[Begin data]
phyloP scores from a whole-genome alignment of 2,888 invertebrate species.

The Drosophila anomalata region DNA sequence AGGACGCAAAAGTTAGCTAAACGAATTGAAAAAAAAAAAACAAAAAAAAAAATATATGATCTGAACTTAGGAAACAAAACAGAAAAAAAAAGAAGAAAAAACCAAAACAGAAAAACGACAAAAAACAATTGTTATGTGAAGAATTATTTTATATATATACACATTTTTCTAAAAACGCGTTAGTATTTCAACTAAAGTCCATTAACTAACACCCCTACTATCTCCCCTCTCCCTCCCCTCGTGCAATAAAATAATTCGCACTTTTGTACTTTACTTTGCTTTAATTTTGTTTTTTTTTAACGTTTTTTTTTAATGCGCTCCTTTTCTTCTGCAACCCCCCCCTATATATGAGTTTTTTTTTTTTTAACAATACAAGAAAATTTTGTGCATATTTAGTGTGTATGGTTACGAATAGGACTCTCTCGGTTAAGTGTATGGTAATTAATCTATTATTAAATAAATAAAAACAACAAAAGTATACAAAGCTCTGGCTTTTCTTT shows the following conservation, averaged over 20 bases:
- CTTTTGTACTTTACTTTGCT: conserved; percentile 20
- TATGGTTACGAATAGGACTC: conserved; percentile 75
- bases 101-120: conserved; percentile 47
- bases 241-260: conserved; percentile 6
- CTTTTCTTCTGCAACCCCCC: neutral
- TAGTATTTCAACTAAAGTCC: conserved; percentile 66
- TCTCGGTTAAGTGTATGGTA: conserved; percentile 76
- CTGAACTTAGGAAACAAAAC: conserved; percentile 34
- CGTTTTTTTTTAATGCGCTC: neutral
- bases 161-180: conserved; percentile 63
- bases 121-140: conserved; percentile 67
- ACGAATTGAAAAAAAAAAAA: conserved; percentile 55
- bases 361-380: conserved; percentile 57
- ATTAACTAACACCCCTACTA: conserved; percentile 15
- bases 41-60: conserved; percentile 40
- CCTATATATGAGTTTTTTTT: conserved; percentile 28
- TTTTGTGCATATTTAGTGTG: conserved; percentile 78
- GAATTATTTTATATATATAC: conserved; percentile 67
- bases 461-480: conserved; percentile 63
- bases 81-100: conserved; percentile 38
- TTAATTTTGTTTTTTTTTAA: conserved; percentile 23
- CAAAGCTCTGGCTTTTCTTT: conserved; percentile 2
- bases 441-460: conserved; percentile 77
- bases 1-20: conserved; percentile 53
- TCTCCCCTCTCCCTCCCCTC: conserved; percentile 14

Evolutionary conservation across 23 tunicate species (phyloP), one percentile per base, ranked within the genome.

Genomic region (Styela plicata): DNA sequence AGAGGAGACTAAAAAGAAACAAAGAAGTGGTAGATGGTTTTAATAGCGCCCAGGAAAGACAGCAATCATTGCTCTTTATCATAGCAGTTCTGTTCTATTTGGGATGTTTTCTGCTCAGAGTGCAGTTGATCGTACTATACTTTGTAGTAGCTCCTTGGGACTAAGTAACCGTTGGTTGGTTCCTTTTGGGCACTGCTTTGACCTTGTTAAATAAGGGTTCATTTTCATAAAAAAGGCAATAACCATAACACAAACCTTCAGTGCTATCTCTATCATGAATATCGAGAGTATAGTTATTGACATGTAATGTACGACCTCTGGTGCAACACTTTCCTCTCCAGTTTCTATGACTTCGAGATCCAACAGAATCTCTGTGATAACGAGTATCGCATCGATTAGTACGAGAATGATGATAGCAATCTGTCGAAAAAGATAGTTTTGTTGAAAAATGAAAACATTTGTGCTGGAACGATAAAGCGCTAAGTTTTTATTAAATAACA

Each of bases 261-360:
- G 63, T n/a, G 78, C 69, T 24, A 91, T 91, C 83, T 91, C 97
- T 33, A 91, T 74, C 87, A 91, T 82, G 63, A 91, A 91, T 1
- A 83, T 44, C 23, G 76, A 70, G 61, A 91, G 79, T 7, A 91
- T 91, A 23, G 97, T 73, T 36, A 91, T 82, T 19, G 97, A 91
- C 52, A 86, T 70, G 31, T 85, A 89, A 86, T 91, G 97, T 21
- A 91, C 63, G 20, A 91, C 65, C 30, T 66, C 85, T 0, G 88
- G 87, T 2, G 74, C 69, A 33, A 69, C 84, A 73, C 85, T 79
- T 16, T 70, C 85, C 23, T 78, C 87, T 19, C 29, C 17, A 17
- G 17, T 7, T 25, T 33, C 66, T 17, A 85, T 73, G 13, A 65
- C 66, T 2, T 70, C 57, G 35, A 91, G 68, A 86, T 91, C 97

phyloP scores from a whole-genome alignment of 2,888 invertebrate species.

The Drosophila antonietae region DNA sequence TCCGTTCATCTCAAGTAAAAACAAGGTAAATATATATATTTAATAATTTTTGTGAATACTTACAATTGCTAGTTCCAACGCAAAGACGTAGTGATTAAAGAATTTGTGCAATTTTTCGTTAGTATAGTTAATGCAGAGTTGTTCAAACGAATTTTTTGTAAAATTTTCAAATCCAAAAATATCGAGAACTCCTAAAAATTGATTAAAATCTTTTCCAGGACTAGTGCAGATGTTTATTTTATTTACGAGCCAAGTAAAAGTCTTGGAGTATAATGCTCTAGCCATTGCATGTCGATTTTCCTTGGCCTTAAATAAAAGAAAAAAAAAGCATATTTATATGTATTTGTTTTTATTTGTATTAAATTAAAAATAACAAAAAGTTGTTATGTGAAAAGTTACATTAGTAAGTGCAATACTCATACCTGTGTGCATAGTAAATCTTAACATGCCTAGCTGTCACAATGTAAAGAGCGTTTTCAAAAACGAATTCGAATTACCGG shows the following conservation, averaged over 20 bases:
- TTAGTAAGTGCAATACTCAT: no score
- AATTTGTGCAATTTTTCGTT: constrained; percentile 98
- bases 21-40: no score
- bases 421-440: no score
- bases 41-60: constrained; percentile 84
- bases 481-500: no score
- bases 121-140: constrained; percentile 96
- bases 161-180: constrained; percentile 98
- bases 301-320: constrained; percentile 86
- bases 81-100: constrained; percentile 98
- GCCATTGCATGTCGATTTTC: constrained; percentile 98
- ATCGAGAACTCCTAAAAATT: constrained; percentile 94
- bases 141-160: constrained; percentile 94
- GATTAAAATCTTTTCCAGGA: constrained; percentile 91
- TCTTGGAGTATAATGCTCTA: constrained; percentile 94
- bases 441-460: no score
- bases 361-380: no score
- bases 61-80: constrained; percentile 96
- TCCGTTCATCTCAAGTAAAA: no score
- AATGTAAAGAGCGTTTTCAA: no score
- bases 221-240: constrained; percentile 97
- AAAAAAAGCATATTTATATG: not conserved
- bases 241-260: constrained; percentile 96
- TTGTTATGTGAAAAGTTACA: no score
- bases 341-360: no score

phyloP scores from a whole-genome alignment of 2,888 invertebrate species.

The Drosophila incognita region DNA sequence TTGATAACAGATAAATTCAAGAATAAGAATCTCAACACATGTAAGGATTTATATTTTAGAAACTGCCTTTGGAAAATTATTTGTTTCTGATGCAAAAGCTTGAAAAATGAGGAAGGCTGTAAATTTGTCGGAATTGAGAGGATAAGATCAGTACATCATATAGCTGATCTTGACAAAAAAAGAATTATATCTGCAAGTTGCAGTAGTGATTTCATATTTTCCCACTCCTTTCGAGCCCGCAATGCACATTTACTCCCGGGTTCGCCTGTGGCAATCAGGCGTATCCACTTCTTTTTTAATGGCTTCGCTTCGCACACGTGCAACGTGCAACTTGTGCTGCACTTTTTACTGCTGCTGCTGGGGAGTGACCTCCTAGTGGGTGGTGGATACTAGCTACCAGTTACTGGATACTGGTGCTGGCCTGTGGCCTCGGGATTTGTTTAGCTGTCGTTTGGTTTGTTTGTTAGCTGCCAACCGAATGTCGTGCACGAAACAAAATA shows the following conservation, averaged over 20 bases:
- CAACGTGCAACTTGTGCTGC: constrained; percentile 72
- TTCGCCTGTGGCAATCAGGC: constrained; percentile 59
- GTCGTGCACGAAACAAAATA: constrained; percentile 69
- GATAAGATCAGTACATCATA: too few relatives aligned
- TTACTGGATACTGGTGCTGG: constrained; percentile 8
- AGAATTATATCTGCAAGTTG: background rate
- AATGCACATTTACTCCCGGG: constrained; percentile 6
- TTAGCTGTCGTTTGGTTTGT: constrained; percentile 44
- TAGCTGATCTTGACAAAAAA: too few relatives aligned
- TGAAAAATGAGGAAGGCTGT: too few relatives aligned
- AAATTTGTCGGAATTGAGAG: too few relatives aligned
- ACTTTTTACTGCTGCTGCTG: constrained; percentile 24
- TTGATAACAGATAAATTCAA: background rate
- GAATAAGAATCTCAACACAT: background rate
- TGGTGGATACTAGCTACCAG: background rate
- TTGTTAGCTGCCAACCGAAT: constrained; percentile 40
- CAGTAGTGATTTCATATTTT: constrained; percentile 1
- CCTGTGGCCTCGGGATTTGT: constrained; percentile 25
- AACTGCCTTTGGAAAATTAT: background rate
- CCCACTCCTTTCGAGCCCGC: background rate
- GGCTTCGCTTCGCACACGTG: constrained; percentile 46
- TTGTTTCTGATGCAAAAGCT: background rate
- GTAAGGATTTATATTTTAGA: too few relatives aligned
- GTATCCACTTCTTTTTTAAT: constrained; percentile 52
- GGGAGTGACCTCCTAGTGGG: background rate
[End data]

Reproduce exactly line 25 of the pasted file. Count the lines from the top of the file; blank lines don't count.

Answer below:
- bases 441-460: conserved; percentile 77